De-paving London: the benefits of removing concete slabs in cities — from increasing biodiversity to reducing flooding

De-paving the way: the Kerb Garden in Clapham, a local volunteer-led scheme (2022 The Edible Bus Stop)
De-paving the way: the Kerb Garden in Clapham, a local volunteer-led scheme (2022 The Edible Bus Stop)

Tarmac, concrete, stone: the materials we most commonly experience beneath our feet in London. Sure, it keeps your shoes clean but it also increases surface run-off when it rains, causing flooding and overflowing sewage systems, plus it radiates summer heat back at night, worsening urban warming.

The benefits of de-paving are many. Grey space is dead space. Removing even some of the covered-over ground in your garden encourages biodiveristy — plant up even the greyest corner of London and the birds, bees and bugs will come.

De-paved ground allows rain water to percolate into the earth where it falls, nourishing plants, refilling aquifers and reducing flooding, while plants are our best weapon for cooling spaces.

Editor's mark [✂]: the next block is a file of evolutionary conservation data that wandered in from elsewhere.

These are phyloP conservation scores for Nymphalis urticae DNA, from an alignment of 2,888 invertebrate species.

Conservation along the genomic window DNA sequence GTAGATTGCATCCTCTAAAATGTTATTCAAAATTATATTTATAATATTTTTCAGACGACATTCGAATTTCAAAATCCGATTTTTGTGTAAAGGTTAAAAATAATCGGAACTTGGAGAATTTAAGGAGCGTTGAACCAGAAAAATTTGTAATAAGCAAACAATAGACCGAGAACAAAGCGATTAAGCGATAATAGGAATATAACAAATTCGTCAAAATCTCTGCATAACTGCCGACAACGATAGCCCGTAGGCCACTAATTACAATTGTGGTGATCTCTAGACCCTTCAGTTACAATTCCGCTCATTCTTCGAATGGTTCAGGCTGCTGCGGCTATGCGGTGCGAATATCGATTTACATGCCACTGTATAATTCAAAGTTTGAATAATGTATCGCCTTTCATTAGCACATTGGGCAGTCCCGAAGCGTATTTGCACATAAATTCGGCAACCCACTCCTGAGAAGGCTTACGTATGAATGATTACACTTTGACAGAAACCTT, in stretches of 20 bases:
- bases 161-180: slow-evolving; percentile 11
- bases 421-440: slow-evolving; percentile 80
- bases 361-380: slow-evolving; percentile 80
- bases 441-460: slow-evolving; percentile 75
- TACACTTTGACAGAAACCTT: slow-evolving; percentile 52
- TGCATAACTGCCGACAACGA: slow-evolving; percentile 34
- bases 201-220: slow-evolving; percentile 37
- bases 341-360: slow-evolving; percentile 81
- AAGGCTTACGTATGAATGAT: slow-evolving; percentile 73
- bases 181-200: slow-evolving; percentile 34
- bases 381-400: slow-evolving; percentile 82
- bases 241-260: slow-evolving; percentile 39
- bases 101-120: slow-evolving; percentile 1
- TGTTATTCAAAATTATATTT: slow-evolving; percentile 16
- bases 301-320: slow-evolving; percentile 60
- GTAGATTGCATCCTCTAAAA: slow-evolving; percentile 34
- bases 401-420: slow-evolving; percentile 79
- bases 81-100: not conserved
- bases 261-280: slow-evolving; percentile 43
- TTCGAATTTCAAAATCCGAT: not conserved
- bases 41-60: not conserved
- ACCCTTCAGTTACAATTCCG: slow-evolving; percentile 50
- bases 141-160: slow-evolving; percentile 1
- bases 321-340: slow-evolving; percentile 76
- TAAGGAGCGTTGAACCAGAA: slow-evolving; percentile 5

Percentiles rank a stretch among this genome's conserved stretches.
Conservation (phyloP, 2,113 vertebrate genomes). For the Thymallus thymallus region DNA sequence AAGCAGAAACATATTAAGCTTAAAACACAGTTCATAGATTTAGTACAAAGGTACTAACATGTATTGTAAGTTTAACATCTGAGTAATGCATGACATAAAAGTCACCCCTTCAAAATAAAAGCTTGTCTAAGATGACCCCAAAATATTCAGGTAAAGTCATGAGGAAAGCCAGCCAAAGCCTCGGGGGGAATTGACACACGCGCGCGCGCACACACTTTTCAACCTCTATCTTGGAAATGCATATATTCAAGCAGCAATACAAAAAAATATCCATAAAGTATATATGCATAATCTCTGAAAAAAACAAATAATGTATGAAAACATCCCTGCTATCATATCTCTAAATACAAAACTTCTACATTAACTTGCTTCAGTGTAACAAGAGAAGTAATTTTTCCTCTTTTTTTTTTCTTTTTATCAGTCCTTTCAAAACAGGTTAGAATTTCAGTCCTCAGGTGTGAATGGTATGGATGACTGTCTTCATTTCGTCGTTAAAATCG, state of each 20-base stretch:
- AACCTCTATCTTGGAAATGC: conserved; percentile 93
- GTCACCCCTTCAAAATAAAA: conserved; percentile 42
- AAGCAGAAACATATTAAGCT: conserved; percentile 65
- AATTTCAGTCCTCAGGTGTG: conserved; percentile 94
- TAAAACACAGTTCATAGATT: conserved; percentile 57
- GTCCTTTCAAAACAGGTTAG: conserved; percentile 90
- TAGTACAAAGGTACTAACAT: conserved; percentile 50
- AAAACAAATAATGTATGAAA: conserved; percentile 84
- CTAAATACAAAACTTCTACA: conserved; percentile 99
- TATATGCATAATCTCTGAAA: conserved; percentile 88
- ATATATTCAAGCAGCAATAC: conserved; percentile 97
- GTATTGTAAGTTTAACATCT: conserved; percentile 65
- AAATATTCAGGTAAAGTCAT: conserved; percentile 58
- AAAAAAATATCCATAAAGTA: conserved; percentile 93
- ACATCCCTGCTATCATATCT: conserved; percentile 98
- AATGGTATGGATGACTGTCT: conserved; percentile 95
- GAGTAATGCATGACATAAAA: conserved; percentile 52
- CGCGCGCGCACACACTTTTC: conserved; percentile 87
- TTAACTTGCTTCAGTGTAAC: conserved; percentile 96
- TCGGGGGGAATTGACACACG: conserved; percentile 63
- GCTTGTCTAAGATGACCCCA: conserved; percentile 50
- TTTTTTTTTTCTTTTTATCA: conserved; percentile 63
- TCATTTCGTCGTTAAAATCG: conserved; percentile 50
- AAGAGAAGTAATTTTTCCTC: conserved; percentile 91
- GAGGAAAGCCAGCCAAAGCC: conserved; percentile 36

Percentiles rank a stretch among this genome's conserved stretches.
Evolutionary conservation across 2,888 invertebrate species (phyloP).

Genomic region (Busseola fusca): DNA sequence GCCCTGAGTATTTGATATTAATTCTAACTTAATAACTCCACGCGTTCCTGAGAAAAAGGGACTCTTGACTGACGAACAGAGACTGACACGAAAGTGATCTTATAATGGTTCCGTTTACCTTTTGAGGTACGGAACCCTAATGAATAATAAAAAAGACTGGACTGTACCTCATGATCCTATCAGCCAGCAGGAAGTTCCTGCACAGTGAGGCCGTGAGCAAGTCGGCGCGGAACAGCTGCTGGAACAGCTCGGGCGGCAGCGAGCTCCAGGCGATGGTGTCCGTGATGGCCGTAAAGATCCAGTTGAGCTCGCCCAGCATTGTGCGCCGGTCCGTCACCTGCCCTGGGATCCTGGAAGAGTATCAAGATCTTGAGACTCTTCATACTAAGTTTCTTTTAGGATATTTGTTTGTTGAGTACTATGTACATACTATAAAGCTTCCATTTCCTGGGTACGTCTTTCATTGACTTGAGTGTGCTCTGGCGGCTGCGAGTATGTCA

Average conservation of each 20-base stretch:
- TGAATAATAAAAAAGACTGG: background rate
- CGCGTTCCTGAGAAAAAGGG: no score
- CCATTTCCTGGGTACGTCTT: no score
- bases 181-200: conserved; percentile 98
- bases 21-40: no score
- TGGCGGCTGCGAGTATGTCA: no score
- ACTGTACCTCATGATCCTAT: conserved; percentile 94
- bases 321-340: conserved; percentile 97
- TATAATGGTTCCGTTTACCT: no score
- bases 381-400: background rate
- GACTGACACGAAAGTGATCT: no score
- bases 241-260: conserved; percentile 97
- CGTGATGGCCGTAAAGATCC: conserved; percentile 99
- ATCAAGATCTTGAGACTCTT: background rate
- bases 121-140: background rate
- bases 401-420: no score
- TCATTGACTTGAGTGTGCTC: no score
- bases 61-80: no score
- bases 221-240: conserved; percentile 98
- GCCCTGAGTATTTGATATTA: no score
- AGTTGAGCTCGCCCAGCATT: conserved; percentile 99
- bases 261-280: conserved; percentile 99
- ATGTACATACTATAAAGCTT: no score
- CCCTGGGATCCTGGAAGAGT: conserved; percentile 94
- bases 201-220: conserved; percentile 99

And let’s not forget the mental health benefits of greenery. Replacing even one paving slab will let the nature in.

Old paving stones have been repurposed as retaining walls in The Kerb Garden (2022 The Edible Bus Stop)
Old paving stones have been repurposed as retaining walls in The Kerb Garden (2022 The Edible Bus Stop)

How to get started

1. Get permission

If you own the space in question then just dig in. If you don’t — for example, if you’re renting or have a restrictive lease —then you will probably need to get permission first. Speak to your landlord and start small. If you’re hoping to garden a public space, getting a group of locals together to make the case will increase your chances of success.

2. Find out what’s underneath

Do some initial investigative work to find out what lies beneath the paving you plan to remove. Concrete slabs are normally laid on a layer of sand; other surfaces might take a bit more effort to remove. Be cautious of underground utilities such as water pipes and drains. The smaller the plant, the less you need to worry.

3. Repurpose the paving slabs

What are you going to do with the paving you’ve removed? Take inspiration from community gardens such as the Phoenix Garden in Soho, which has used old slabs to create raised planting spaces, or the Kerb Garden in Clapham, where old kerb stones have been repositioned as retaining walls.

4. Parking spaces

If you still need somewhere to park a vehicle, can you de-pave the spaces in between? If you can’t remove the surface, could you build a dry garden full of succulent plants on top of it?

Break the rules (just not your rental agreement). A greener London is a better place for all of us.